For Tzang Merwyn Tong, the pandemic was an opportunity to slow down, to reassess his life. He had been making films since 1999, his first film being a no-budget teenage black comedy called [e’Tzaintes]. He later became a film critic at FiRST in SPH Magazines, and is the director of Faeryville, Singapore’s first dystopian teen movie, which made its world premiere to critical acclaim in Los Angeles, before going on to win the ‘Best Original Story’ award at FLIXX Festival (US).
Tzang had also branched out into teaching and lecturing since 2010, working as a lecturer at Nanyang Technological University and Ngee Ann Polytechnic, as well as guest-lectured at LASALLE and Yale-NUS. He currently teaches visual storytelling and film appreciation at Republic Polytechnic, and is also the founder and festival director of First Shot(s), a student-run film festival.
But there were many things that he felt he had yet to learn, both as a filmmaker and educator. “The thought just came into my mind,” said Tzang, thinking back to 2020, when the pandemic ground lives to a halt. “I wanted to study again. I wanted to unlearn and relearn.”
We caught up with Tzang, fresh off his graduation from LASALLE’s MA Arts Pedagogy and Practice programme this past April, as he shares about the process of “unlearning and relearning” the programme afforded him, the phenomenal insights that arose from the diversity of practitioners in the programme as well as how his research hopes to liberate filmmaking as an artistic practice once again.
You have years of teaching experience as a lecturer – why pursue an MA Arts Pedagogy and Practice?
I know that my teaching methods can be a little unorthodox, and I wanted to know if there is theoretical support for it. I also like all three words in the name of the MA programme: arts, pedagogy, and practice. All three words resonated with me. I figured a deep dive into education would invigorate me. And it did – artistically, as an educator and also in my practice as a filmmaker.
How did your MA studies help you “unlearn and relearn”?
I developed new ways of questioning that helped me to identify gaps in my fields of filmmaking and education. And I really liked how research work encourages us to be critical – to look for gaps and bravely investigate them. The new ways of seeing I developed while doing research enlivens how I teach in class. I get to re-investigate why I do what I do, both as a filmmaker and as a teacher.
Our Programme Leader, Dr Edmund Chow, also encouraged us to tap into things outside of our academic life that we are interested in, and see if ideas can be extracted from their body of knowledge. I think that helped me relook filmmaking and led to my thesis research.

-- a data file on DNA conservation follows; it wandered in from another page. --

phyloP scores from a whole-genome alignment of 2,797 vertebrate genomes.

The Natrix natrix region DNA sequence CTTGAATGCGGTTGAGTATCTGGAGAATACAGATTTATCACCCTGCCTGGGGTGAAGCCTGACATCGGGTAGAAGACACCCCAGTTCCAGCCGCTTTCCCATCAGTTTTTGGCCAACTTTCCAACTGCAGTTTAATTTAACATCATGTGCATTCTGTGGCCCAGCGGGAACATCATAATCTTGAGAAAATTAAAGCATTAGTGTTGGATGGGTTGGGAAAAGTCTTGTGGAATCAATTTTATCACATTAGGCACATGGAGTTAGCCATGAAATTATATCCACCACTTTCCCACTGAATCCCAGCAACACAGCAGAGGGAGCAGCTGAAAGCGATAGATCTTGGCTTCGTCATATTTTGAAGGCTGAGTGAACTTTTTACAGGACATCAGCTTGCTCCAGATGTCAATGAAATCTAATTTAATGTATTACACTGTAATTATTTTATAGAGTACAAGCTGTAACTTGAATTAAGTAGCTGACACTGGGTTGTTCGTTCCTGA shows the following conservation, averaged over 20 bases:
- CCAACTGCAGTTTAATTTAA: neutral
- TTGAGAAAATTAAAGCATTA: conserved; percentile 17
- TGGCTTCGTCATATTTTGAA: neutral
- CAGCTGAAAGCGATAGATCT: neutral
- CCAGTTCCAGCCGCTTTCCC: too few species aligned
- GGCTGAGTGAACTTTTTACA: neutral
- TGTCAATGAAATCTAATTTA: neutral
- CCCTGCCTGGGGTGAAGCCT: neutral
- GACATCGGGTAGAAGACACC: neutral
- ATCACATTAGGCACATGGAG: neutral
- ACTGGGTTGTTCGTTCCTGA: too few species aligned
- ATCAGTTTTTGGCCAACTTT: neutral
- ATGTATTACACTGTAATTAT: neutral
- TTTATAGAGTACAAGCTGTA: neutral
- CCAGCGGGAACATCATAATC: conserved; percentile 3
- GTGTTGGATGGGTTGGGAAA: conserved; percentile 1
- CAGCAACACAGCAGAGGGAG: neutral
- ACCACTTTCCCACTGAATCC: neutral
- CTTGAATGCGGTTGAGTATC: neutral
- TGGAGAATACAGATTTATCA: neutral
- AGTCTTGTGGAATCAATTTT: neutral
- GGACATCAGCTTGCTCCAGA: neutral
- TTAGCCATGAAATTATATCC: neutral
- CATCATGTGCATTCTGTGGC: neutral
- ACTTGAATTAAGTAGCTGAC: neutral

Your thesis research investigated the possibilities of Zen-mind filmmaking. How did it come about?
As a director of several independent films, I was frustrated about the 'conditional' nature of filmmaking, such as how the filmmaker is often entrapped by circumstances, and how one's ability to make a film is always subjected to external forces such as funding, equipment, crew and cast.
I wanted to explore if the filmmaker can be an artist again, to be free to make a film without the excess trappings and be liberated from conditions associated with filmmaking. I looked into Zen Buddhist concepts and decided to draw on principles of minimalism, non-attachment and being in the here and now to create a set of parameters to help liberate the filmmaker.
The process of experimenting was exciting because I didn't know what I was going to get. It was the deep dive that I was looking for.
You were the only filmmaker on the programme. What insights did you gain from engaging with practitioners from such varied disciplines and backgrounds?
The insights that emerged from the diversity was phenomenal. We allowed our practice and our methods to be questioned and that inspires us to be truly open and willing to learn from each other.
For example, as a filmmaker and storyteller collaborating with Zulkifli Mohammed Amin, a composer championing Malay traditional music, I re-understood the language of music. I discovered how it uses 'time' the way I do as a storyteller, yet its form is so different, as well as how music is 'vibration' and so there are things that music can do to bodies and spaces that cannot be done with visuals on screen.
When artist educators of different disciplines get passionate together, it is difficult not to be inspired.
What advice would you give to prospective students who were interested in the MA Arts Pedagogy and Practice programme at LASALLE?
Do not come into research to do what you already know. Be open to new ways of thinking and allow yourself to be renewed and re-inspired.
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